The Wickham Cross Country Invitational in Manchester, Connecticut is one of the highlights for every high school cross country runner in Connecticut, and increasingly in New England, as this year 3,500 runners descended on beautiful Wickham Park on a spectacular autumn day with gold and red leafs dancing against a clear blue sky. It is an opportunity to both measure one’s fitness before championship season (conference, state and regional meets) and to race the Connecticut state championship course with less on the line. For middle school runners, the Wickham Invitational offers the same benefits. Increasingly, the event is attracting the best runners from all New England states, elevating it to a very competitive, regional meet. The boys and girls high school championship races were won by nationally ranked runners from Connecticut. as was the boys middle school race.
For my son, this was the third cross country invitational in three weeks, following the Wilton and Brewster Invitationals, and now back to 100% health and fitness after an illness that affected his Wilton race. He set a couple of goals for his race: to run faster mile splits than the week before at Brewster, and to place in the top 50 and earn a medal.
With a 9 am start time for the boys 7th and 8th grade race over a 3K distance (1.86 miles), we left New Canaan at 6:30 am to drive to Wickham Park and arrive by 8 am. My son and several other boys and girls represented the New Canaan Running Club, and he was excited to line up for the race. With more than 250 boys at the start, it would be a mad scramble up the first hill before heading into the narrow trails through the woods. Emerging from the woods, my son was running strong and around the top 60. He would have to move up another 10 places to achieve a top 50 finish. The next time I saw him coming up the hill to the finish, with about 200 meters to go, he was in 53rd place and trying to find another gear. Everyone was closing fast, and I remembered the 200 meter speed work on the track after our long trail runs. Unfortunately it wasn’t quite enough, and although he should easily make the top 50 next year, he would be disappointed to be “oh so close”.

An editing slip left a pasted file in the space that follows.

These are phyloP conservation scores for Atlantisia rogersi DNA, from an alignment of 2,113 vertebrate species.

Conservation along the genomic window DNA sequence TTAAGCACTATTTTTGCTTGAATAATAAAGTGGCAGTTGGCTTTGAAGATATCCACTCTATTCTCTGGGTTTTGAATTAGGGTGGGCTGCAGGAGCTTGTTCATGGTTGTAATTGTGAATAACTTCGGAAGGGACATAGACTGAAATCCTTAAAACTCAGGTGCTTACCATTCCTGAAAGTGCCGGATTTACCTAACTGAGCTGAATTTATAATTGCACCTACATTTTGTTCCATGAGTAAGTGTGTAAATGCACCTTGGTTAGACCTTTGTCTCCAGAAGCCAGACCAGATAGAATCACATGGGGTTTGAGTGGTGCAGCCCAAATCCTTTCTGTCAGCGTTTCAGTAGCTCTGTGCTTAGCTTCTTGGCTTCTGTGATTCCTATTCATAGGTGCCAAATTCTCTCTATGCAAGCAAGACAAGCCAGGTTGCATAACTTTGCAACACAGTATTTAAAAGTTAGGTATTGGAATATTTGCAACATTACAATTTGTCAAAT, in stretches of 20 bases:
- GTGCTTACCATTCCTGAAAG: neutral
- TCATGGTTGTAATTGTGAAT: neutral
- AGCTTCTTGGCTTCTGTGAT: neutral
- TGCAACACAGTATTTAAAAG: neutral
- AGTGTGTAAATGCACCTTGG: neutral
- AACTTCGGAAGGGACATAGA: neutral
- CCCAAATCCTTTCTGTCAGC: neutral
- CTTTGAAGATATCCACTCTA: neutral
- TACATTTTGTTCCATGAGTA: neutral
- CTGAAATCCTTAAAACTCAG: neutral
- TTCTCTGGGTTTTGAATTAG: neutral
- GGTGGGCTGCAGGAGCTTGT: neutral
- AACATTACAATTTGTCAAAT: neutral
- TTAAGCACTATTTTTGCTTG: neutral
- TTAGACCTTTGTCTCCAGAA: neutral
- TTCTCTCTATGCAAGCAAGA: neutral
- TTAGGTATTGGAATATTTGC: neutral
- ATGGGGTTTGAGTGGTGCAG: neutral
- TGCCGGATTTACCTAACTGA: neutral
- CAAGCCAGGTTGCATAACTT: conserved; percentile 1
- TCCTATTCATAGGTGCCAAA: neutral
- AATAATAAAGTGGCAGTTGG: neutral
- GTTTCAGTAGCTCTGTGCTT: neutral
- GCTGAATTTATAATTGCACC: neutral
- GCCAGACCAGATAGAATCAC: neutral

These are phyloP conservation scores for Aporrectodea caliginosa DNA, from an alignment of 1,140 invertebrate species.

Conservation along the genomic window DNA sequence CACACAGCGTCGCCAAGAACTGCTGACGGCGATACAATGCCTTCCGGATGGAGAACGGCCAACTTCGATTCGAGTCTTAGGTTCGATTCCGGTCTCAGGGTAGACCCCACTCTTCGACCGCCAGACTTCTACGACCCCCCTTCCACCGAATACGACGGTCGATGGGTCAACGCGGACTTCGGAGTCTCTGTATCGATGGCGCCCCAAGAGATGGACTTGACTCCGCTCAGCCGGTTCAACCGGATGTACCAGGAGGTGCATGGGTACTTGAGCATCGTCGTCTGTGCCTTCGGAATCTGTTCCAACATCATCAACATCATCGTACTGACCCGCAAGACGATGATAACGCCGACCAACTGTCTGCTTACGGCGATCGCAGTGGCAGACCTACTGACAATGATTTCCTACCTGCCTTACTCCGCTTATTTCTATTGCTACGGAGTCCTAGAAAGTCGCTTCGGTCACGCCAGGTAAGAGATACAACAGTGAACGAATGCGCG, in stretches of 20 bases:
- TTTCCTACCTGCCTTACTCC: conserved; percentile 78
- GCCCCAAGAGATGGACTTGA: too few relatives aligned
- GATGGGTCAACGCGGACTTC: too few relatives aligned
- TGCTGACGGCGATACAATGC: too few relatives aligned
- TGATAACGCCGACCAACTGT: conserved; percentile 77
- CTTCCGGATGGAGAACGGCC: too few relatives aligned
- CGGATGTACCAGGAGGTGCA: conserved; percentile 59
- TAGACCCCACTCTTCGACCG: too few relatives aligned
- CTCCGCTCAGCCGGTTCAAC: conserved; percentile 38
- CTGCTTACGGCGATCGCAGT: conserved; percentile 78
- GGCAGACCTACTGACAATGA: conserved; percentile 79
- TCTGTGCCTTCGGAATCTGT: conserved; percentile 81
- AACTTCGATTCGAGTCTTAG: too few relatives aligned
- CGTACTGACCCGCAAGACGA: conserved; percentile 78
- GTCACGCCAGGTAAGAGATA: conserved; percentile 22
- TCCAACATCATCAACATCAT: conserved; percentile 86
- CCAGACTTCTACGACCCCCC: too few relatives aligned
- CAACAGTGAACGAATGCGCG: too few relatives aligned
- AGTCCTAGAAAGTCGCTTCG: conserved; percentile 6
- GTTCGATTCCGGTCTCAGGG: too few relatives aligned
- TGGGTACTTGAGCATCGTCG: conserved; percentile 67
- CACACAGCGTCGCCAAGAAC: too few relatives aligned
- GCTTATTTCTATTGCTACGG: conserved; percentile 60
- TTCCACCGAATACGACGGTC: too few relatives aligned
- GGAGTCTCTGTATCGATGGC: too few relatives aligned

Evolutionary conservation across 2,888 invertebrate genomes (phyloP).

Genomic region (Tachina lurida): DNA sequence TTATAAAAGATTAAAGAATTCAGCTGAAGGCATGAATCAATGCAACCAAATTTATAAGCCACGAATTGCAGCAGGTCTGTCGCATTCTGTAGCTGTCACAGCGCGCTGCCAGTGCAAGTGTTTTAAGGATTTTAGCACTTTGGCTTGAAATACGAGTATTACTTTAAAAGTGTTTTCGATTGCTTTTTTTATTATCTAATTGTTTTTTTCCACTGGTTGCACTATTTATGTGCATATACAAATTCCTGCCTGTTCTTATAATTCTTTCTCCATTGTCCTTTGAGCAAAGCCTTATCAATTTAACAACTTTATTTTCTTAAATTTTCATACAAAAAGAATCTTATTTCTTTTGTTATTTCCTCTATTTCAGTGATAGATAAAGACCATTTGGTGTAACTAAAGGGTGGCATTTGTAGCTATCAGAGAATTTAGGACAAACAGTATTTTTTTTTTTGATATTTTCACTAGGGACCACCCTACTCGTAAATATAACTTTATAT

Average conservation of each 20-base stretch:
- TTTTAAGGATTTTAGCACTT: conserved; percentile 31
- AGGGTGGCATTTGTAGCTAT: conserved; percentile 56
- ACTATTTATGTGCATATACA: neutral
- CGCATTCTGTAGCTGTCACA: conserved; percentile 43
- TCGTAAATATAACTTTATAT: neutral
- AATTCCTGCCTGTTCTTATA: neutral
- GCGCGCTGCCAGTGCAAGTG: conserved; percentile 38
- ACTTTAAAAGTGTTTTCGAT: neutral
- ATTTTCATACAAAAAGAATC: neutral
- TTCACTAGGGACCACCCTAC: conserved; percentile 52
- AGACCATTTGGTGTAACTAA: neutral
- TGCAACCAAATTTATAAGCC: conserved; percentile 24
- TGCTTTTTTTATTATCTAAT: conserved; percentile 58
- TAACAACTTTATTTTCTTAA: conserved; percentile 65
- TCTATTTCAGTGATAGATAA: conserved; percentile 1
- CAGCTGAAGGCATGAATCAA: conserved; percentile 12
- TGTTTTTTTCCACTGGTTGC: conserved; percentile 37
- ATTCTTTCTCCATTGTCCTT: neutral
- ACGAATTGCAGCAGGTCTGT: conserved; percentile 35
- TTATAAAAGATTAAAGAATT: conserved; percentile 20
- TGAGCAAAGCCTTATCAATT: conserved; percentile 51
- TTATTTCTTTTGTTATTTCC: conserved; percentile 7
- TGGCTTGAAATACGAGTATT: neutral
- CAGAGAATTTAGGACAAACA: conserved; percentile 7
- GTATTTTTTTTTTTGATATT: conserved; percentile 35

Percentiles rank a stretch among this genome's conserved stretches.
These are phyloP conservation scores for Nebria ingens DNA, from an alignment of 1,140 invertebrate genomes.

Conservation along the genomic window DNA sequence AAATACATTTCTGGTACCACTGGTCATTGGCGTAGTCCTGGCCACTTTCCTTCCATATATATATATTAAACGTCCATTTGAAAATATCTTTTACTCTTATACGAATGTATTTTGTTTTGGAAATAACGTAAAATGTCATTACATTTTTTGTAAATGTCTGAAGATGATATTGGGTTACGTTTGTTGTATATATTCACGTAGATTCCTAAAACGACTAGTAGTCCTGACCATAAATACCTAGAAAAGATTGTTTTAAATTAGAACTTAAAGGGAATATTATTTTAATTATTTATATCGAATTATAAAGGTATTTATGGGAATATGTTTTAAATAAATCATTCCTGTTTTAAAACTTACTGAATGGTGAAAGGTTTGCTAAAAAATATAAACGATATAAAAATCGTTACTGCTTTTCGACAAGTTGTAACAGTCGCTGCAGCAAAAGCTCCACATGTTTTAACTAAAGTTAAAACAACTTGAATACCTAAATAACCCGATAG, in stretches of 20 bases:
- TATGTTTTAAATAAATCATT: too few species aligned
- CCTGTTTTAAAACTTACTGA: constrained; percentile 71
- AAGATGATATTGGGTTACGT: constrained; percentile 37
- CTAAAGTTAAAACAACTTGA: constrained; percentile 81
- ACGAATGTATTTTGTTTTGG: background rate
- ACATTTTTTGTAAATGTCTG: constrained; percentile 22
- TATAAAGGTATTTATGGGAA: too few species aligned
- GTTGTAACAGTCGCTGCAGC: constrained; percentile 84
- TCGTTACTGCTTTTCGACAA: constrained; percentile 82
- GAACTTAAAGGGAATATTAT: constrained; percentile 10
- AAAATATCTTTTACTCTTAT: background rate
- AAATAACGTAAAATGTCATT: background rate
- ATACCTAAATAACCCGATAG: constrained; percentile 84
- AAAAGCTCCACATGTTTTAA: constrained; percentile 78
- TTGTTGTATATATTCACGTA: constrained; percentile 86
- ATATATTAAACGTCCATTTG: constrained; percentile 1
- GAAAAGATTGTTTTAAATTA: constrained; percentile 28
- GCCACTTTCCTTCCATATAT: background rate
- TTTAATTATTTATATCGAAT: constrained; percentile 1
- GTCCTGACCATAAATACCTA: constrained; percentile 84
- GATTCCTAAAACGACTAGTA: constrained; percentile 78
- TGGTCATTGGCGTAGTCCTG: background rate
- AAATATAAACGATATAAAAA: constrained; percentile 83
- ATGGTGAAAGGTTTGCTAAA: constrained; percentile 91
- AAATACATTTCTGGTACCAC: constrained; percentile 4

I met my son at the end of the finish chute. He was very happy with his performance and time, and his improvement over the past three weeks. The medal was not so important anymore. After the boys and girls races, we walked to the parking lot with his coach, who reviewed the race with him and suggested a few things to work on. My 7th grader used the opportunity – one on one with his coach (a former Olympian, multiple all-American at Iona College, and now the New Canaan High School boys XC and track & field coach) and out of the earshot of his teammates – to ask him questions about the high school teams and what it would be like for him to run on the freshman and varsity teams. I loved eavesdropping on the conversation between teacher and pupil. Precious life moments. Worth more than a medal.
Fighting for a top 50 finish (New Canaan Running Club, No. 269)